Fonzworth
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I'm considering doing a degree in Geology/Earth Sciences (and maybe Geophysics but that would require a foundation year) as I enjoy the various aspects of it such as volcanology, seismology, environmental geology, hydrogeology, oil & gas exploration and maybe something nuclear related as I really enjoy that side of Physics.

Anyways, I heard that there was a shortage of Geologists, but apparently, it's hard to find a job. Would it also be wise to do this when there may be a huge decrease of fossil fuels in the next few years?

If I can't work for an oil and gas company then is there anything else I could do like mining, volcanoes, the energy industry and weather-related like dealing/predicting with hurricanes, storms etc?
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Aranos
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Have you considered meteorology? Someone from my school went to do meteorology and he studied maths, physics and geography at A-level.
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Plagioclase
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(Original post by Fonzworth)
I'm considering doing a degree in Geology/Earth Sciences (and maybe Geophysics but that would require a foundation year) as I enjoy the various aspects of it such as volcanology, seismology, environmental geology, hydrogeology, oil & gas exploration and maybe something nuclear related as I really enjoy that side of Physics.

Anyways, I heard that there was a shortage of Geologists, but apparently, it's hard to find a job. Would it also be wise to do this when there may be a huge decrease of fossil fuels in the next few years?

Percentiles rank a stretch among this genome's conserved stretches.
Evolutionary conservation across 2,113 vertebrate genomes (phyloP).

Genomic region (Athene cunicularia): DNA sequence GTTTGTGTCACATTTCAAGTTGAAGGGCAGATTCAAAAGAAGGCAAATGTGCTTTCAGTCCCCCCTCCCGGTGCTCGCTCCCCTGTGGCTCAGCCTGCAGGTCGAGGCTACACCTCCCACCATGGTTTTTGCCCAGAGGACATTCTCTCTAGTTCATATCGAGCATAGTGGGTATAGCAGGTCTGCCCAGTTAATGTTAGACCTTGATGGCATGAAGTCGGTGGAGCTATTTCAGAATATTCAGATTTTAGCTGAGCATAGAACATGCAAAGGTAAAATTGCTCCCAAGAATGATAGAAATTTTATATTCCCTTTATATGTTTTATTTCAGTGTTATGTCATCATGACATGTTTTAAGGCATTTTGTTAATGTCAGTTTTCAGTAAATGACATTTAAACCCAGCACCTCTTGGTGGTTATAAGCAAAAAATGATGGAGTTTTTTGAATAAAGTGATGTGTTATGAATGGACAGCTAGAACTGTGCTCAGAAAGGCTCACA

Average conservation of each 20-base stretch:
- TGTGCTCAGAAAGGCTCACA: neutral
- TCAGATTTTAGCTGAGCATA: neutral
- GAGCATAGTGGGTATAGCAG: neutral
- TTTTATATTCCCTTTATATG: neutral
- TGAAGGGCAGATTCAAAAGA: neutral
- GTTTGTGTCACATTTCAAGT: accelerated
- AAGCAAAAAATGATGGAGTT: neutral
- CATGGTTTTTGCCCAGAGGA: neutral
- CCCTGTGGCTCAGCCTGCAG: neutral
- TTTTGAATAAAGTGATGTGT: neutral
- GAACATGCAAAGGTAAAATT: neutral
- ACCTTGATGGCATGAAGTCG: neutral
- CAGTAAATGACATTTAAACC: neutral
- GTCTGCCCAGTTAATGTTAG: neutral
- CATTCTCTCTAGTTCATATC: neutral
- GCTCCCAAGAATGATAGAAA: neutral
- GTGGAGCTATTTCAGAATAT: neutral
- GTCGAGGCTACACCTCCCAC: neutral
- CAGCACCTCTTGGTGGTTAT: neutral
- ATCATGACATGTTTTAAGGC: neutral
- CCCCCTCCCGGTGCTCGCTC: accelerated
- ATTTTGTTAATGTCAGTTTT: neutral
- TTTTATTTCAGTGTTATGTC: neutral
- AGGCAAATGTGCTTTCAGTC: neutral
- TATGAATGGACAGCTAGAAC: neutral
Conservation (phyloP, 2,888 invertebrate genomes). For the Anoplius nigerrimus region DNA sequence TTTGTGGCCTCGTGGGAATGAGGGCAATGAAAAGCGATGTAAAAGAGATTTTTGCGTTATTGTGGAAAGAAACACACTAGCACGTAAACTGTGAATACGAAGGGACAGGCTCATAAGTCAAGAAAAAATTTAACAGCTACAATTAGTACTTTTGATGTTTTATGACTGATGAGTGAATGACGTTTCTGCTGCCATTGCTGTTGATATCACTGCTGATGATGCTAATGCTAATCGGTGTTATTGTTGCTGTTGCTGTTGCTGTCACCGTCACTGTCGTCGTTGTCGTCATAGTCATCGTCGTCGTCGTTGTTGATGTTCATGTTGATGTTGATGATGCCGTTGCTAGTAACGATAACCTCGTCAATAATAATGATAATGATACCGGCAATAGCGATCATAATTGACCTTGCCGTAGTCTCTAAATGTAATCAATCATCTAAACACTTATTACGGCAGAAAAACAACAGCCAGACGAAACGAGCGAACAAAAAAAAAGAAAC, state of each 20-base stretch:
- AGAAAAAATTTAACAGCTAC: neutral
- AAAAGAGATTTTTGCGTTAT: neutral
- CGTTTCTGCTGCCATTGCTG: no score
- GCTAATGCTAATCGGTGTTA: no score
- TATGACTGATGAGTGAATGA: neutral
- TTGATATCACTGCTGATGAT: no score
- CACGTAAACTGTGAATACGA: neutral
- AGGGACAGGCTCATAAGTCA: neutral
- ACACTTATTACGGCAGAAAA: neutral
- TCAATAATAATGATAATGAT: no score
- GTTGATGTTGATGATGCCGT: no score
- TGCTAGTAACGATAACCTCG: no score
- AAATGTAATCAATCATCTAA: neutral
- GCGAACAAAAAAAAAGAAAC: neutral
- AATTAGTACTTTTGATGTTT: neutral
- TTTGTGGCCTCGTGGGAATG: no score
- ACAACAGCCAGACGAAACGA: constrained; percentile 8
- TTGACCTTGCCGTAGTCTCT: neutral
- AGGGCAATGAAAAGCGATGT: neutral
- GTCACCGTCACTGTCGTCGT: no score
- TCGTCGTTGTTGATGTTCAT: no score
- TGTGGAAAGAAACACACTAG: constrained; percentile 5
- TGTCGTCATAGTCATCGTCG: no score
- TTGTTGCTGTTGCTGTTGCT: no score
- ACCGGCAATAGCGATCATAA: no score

If I can't work for an oil and gas company then is there anything else I could do like mining, volcanoes, the energy industry and weather-related like dealing/predicting with hurricanes, storms etc?
Yes, there are alternatives to O&G and most geology graduates aren't even going into these traditional sectors anymore anyway. Academia is one pathway and it's probably the main one you'll be looking at if you're interested in things like volcanology or seismology or meteorology (worth mentioning that you may have difficulty getting into meteorology with a geology degree, geophysics would be better, and geophysics would also be better for seismology). Environmental consultancy, engineering geology, hydrogeology etc. are all popular pathways. In terms of the energy industry, most of the growing sectors will be more interested in engineers than geologists but there are still careers there. I don't see how you could get into the nuclear industry with a geology degree unless it was indirect e.g. geotechnical engineering. There are jobs in mining but I honestly don't know much about that sector.
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